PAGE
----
Heinz Schubert - Einsatzgruppen

Language of Description
Alt. Identifiers
  • 1996.166
  • RG-60.5013
1 Jan 1979 - 31 Dec 1979, 1 Jan 1985 - 31 Dec 1985
Level of Description
  • German
EHRI Partner


Biographical History

Claude Lanzmann was born in Paris to a Jewish family that immigrated to France from Eastern Europe. He attended the Lycée Blaise-Pascal in Clermont-Ferrand. His family went into hiding during World War II. He joined the French resistance at the age of 18 and fought in the Auvergne. Lanzmann opposed the French war in Algeria and signed a 1960 antiwar petition. From 1952 to 1959 he lived with Simone de Beauvoir. In 1963 he married French actress Judith Magre. Later, he married Angelika Schrobsdorff, a German-Jewish writer, and then Dominique Petithory in 1995. He is the father of Angélique Lanzmann, born in 1950, and Félix Lanzmann (1993-2017). Lanzmann's most renowned work, Shoah, is widely regarded as the seminal film on the subject of the Holocaust. He began interviewing survivors, historians, witnesses, and perpetrators in 1973 and finished editing the film in 1985. In 2009, Lanzmann published his memoirs under the title "Le lièvre de Patagonie" (The Patagonian Hare). He was chief editor of the journal "Les Temps Modernes," which was founded by Jean-Paul Sartre and Simone de Beauvoir, until his death on July 5, 2018. https://www.newyorker.com/culture/postscript/claude-lanzmann-changed-the-history-of-filmmaking-with-shoah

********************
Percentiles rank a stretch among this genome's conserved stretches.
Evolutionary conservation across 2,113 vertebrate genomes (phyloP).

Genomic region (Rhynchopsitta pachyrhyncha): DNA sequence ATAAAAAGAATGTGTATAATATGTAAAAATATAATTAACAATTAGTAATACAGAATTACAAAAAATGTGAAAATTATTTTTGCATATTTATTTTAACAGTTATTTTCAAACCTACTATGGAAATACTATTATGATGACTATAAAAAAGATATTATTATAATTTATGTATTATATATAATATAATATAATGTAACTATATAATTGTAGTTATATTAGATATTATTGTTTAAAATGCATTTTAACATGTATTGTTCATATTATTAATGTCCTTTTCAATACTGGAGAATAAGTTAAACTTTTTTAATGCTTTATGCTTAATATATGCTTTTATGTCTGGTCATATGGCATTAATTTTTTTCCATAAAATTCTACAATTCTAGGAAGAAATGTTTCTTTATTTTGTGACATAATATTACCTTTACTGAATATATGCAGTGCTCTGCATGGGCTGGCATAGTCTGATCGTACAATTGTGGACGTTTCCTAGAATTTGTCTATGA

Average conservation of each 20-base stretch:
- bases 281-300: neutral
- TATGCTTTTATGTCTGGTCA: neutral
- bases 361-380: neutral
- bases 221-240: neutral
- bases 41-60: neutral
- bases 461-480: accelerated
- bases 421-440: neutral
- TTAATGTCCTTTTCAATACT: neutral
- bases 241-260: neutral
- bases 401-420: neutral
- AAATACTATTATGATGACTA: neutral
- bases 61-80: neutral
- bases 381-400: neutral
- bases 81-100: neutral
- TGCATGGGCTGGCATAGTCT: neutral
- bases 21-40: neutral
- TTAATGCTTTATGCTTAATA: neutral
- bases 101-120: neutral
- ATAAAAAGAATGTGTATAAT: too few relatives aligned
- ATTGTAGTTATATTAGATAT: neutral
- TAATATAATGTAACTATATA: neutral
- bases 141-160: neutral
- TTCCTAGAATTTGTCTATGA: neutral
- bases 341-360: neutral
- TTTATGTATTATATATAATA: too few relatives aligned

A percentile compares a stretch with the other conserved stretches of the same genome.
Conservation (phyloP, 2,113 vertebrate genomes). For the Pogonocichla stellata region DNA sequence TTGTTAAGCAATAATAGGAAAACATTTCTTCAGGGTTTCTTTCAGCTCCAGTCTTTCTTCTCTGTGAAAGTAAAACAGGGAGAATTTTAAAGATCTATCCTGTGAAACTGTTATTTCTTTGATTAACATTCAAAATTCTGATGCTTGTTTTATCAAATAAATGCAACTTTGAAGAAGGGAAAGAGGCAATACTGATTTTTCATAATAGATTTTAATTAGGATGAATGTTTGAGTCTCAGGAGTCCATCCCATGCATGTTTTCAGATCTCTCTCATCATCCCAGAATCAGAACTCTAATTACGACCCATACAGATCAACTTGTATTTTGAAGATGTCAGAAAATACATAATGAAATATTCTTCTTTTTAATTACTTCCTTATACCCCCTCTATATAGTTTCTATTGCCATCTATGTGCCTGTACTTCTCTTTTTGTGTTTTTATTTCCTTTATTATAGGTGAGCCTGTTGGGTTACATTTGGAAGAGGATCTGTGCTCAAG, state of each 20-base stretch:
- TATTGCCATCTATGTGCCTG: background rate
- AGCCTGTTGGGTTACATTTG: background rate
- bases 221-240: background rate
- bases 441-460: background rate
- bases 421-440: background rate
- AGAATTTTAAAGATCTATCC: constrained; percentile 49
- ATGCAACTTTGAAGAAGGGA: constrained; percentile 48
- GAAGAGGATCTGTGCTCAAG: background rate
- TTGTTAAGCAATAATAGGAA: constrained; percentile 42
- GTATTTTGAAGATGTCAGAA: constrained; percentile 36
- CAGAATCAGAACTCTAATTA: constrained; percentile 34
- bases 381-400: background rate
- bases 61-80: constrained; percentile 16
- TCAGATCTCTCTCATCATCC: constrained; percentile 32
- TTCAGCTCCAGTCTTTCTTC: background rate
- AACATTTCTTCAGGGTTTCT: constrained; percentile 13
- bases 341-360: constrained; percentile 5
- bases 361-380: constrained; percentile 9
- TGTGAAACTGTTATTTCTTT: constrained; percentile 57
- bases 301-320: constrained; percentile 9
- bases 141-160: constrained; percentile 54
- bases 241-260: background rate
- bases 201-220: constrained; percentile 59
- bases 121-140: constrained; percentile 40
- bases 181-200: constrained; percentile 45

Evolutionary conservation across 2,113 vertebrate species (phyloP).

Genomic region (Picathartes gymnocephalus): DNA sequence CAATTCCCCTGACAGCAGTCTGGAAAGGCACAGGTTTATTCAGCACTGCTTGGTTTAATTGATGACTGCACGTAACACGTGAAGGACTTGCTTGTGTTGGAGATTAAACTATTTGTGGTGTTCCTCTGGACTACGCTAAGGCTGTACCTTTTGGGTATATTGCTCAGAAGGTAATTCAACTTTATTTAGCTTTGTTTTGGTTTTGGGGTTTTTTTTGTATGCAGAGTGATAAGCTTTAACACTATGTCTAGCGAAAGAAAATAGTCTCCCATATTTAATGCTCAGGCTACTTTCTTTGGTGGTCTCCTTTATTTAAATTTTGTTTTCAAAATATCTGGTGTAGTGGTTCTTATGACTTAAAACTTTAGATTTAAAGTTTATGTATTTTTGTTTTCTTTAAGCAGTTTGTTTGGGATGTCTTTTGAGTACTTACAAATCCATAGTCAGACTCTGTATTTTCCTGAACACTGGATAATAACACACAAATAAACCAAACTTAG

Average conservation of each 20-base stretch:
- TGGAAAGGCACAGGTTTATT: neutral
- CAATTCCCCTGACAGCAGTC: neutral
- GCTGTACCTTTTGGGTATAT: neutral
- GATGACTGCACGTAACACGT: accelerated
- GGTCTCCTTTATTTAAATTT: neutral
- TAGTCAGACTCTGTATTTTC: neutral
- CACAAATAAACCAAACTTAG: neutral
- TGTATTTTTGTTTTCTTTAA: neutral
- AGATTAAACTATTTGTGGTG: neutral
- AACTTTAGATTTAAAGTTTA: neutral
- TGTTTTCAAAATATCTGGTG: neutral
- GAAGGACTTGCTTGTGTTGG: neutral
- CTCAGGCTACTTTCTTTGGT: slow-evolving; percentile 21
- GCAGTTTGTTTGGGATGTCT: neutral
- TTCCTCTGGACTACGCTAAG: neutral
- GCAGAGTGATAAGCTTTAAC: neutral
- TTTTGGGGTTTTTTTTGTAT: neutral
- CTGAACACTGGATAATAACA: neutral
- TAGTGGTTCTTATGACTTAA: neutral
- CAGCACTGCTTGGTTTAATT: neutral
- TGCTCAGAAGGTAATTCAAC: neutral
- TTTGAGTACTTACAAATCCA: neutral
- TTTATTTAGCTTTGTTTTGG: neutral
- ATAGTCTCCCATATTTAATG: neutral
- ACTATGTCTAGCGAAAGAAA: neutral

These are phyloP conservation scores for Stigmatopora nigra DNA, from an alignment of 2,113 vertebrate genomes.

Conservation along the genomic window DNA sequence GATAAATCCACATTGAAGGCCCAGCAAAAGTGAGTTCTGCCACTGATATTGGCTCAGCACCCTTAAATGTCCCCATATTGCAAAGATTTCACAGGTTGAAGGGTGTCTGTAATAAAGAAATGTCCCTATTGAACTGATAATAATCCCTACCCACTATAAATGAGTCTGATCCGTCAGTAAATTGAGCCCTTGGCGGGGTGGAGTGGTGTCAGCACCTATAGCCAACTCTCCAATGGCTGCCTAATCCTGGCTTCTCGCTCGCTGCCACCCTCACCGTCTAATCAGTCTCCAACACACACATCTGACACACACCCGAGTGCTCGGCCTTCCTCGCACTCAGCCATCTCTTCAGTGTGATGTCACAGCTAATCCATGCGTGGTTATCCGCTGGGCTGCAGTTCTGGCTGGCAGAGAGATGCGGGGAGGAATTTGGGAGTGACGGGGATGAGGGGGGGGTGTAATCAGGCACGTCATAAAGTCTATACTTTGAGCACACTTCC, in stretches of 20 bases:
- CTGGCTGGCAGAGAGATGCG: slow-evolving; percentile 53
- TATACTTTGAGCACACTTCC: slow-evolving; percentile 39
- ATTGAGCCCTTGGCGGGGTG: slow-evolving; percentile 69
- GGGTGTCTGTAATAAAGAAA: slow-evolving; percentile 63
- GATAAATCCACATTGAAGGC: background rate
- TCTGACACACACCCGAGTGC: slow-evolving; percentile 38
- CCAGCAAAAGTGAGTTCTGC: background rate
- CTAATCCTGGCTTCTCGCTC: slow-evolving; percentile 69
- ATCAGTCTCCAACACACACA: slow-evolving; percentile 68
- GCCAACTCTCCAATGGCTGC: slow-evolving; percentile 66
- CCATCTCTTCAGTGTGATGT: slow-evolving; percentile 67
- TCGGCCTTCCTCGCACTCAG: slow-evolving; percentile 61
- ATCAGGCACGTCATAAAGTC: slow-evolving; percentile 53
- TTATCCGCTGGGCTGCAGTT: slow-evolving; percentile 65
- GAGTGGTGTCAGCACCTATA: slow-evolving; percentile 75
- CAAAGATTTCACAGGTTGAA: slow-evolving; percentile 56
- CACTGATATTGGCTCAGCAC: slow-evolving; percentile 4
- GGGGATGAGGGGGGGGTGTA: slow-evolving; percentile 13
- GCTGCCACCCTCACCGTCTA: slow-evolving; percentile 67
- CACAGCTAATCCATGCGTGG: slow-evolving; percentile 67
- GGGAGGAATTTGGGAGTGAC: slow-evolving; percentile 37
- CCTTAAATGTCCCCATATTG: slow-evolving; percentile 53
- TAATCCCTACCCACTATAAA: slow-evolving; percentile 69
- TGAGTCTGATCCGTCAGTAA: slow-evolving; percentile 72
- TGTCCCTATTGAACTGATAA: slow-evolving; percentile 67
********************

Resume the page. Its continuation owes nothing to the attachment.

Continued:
From 1974 to 1984, Corinna Coulmas was the assistant director to Claude Lanzmann for his film "Shoah." She was born in Hamburg in 1948. She studied theology, philosophy, and sociology at the Sorbonne and Hebrew language and Jewish culture at Hebrew University in Jerusalem and INALCO in Paris. She now lives in France and publishes about the Five Senses. http://www.corinna-coulmas.eu/english/home-page.html

Scope and Content